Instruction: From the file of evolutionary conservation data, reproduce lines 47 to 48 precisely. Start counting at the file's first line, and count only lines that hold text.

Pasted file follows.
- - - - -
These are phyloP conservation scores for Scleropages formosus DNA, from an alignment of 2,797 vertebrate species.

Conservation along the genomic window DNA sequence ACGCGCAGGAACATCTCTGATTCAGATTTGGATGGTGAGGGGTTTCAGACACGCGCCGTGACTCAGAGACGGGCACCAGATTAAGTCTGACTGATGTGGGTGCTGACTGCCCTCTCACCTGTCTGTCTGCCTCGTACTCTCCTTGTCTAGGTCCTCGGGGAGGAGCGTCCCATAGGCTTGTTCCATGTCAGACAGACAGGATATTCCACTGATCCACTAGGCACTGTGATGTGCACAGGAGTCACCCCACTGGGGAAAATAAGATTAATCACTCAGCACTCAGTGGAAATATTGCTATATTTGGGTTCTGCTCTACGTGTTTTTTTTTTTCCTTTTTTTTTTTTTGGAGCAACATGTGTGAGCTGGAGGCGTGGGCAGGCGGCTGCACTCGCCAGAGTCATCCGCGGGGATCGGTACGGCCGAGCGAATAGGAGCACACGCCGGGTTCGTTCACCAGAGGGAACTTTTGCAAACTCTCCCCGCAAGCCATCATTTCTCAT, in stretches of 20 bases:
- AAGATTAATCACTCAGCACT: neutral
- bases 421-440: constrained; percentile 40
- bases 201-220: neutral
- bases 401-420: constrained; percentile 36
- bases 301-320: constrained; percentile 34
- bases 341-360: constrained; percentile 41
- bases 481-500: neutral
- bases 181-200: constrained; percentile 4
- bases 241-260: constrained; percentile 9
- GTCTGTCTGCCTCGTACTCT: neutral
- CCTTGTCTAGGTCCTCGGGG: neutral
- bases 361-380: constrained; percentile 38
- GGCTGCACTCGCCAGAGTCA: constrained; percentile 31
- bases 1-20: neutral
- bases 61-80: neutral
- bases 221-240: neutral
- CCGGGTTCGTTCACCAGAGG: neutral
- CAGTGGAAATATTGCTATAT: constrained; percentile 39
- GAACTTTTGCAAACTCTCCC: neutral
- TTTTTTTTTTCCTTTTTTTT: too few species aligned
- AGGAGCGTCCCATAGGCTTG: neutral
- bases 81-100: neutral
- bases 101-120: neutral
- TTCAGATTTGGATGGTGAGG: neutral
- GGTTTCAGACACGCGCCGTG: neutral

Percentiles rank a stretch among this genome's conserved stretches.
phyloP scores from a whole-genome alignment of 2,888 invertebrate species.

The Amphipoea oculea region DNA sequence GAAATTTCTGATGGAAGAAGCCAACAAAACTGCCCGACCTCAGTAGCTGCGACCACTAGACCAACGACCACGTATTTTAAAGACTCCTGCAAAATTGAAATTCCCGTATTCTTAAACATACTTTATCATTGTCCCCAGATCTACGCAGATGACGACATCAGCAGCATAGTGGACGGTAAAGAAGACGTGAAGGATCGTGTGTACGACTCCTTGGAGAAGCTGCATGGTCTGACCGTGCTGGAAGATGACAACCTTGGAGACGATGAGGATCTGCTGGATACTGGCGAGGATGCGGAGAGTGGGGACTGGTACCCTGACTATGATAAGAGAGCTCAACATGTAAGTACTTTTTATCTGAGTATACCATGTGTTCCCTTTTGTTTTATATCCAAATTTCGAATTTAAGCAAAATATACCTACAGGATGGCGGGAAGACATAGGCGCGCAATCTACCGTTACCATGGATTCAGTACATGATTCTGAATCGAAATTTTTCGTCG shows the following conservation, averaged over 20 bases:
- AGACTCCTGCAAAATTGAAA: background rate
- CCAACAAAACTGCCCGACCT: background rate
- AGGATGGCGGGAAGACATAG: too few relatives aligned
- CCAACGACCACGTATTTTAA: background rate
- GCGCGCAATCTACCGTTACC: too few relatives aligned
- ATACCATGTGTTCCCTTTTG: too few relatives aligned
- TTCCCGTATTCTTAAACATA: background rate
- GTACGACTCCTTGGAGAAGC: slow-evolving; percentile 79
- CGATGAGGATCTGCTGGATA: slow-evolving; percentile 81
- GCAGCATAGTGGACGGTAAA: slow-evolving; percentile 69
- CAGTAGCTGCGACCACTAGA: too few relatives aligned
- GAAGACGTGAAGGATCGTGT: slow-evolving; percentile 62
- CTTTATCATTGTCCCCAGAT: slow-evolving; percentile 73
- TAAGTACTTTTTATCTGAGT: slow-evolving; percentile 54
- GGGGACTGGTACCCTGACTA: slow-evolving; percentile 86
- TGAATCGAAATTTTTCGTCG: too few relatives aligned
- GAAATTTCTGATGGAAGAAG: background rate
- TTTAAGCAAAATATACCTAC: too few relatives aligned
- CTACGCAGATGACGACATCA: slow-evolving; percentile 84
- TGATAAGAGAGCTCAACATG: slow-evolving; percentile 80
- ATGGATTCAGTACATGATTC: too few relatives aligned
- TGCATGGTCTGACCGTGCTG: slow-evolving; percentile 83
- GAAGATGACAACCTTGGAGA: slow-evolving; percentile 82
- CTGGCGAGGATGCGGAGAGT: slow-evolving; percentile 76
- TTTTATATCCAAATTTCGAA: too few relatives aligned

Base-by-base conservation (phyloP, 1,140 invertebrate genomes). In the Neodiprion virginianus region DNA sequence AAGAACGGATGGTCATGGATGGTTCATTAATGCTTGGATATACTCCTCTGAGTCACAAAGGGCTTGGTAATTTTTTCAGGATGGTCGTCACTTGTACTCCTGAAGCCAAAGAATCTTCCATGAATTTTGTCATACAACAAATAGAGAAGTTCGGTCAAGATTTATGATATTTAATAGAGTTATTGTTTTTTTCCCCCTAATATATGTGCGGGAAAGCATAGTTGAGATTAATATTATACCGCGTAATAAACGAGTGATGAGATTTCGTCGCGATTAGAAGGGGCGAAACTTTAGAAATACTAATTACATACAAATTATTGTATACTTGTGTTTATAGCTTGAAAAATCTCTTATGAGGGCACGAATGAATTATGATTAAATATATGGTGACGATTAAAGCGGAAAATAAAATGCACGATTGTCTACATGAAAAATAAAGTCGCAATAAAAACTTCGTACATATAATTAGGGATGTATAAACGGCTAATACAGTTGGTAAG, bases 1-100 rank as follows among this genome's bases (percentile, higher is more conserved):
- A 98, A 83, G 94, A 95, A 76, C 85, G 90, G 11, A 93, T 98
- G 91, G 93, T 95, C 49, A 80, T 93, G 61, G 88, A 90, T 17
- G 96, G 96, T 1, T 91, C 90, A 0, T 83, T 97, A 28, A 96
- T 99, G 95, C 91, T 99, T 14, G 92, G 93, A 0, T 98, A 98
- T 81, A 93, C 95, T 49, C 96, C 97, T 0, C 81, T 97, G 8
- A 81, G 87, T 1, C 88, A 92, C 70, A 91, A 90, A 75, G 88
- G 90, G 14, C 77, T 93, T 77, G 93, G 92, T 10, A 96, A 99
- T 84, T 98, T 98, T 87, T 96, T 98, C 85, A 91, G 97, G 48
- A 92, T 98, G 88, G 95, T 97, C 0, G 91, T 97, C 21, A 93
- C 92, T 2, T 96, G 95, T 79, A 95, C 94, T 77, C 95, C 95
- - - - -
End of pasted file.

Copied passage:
- GAAATTTCTGATGGAAGAAG: background rate
- TTTAAGCAAAATATACCTAC: too few relatives aligned